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October 13, 1965 - Image 1

Resource type:
Text
Publication:
The Michigan Daily, 1965-10-13

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TEACH-INS VS.
WASHINGTON
See Editorial Page

Y

Sira

i~Iaitpr

cooL
High--57
Low--4
Cloudy, only
slightly breezy

Seventy-Five Years of Editorial Freedom
VOL. LXXVI, No. 39 ANN ARBOR, MICHIGAN, WEDNESDAY, OCTOBER 13, 1965 SEVEN CENTS

EIGHT PAGES

OAA

Streamlines

Admissions

Policies

By JENNIFER RHEA
Ernest R. Zimmerman, recent-
ly appointed assistant to the vice-
president for academic affairs, is
working with other administrators
in the OAA to eliminate ineffi-
ciency by creating a centralized
center of University information.
They are also streamlining the
policies which determine the num-
ber of students who are admitted
to the University each year.
In order to aid the Office of
Academic Affairs in formulating
its admission policies, Zimmerman

serves as a unifying agent for the
Office of Registration and Records
and the Office of Institutional Re-
search.
These offices collect information
on fees, housing, and on-campus
residents and publish it.
This information, plus faculty
and staff recommendations on ad-
mission requirements, all help to
decide how many students can be
accommodated at the University.
In addition, there are several
types of duplicated effort which
Are being eliminated by the crea-

tion of a centralized information
center.
Before the creation of Zimmer-
man's office late this summer, the
organizational structure of the var-
ious OAA departments lacked both
representation of their specific
needs to the vice-president for
academic affairs and coordination
of their diverse undertakings. Du-
plication of effort was often the
result.
Moreover, because individual
records were maintained by in-
terrelated offices -such as regis-
tration and records, student af-
fairs, off-campus housing, and ad-

missions, much confusion and
costly delay frequently occurred
when one office ndeded another's
records.
With this plan for centralized
control of information, any time
material is required by an aca-
demic department, Zimmerman's
office can readily supply it in the
desired form.
In an effort to stimulate the
growth of this "bank of informa-
tion," Zimmerman has become in-
volved in a number of varied ac-
tivities.
Working in association with the

data processing center, Zimmer-
man discusses and analyzes stu-
dents' pre-classification program
requests. He, along with other ad-
ministrators, then seeks to deter-
mine specific needs of the Uni-
versity's colleges and to coordi-
nate their activity.
All significant information con-
cerning such faculty, student, and
departmental needs will be in-
creasingly processed and organized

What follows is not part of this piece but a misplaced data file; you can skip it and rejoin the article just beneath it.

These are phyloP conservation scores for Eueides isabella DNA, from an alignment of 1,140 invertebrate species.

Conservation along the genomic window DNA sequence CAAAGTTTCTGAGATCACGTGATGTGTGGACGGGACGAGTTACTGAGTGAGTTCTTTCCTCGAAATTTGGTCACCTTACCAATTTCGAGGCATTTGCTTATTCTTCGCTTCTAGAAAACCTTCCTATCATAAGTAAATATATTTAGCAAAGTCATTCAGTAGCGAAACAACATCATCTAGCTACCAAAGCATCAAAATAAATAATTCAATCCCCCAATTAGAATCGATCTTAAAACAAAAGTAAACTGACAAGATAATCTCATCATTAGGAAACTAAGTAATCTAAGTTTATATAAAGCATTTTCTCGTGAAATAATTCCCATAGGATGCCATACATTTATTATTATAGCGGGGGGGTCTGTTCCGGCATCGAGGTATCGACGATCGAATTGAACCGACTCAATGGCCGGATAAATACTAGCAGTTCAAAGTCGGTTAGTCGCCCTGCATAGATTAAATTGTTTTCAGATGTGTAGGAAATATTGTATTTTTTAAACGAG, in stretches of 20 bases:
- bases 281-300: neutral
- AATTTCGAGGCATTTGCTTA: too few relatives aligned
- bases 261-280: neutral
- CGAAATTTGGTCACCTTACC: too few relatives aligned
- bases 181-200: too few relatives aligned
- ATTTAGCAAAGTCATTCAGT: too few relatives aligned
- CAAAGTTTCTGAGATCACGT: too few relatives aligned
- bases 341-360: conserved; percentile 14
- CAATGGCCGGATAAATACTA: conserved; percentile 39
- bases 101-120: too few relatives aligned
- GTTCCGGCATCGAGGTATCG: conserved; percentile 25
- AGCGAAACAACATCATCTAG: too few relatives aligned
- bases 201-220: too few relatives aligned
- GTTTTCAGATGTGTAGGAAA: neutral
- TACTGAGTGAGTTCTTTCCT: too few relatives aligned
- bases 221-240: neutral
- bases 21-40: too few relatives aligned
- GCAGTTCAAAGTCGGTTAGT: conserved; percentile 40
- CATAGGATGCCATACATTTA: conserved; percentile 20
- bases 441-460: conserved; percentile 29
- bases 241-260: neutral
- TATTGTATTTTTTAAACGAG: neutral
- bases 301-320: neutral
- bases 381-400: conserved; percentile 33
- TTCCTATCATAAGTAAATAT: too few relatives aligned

through the use of computers and
similar statistical analyzing ma-
chines, Zimmerman said. These
data will be made available for
potential users' needs, with the

assurance that the material is
uniform and unified in presenta-
tion.
Zimmerman sees this task of co-
ordination and centralization as a
"sizable portion of responsibility"
in his administrative position.
"We are going to go as far as
we possibly can in this area of
unification," he said. "Our goal is
to make sure that all the infor-
mation centers are ultimately co-
ordinated and that the individual
needs of the various departments
are realized. We are going to take
advantage of every potential cap-
ability in an effort to eliminate

wasteful duplication and as much
routine work as possible."
Considering the need for his po-
sition, Zimmerman said that the
"vice-presidency for academic af-
fairs is such a monumental job
that responsibility must be dele-
gated. It is through this division
of labor that the activities of the
major interest groups in the aca-
demic society of the University are
pulled together. I feel that we are
progressing rapidly in our unifi-
cation tasks, and I think that
many advancements can be ex-
pected in the area of statistical
coordination in the future."

What's New
At 764-1817
Hotline
The Office of Student Organizations and Activities an-
nounced yesterday they would not step up their inspection of
fraternities despite the recent Ann Arbor police arrests of stu-
dents found drinking. "We feel our present patrols are sufficient,"
one official said.
** * *
In judicial action last night, the Interfraternity Council
executive committee fined Zeta Beta Tau $75 for conduct un-
becoming a fraternity because the fraternity had a party at
which chaperons were not present. There was some doubt about
whether there had been alcoholic beverages consumed but the
executive committee found no evidence which would adequately
support the suspicions.
Vice-President for Research A. Goeffrey Norman said yester-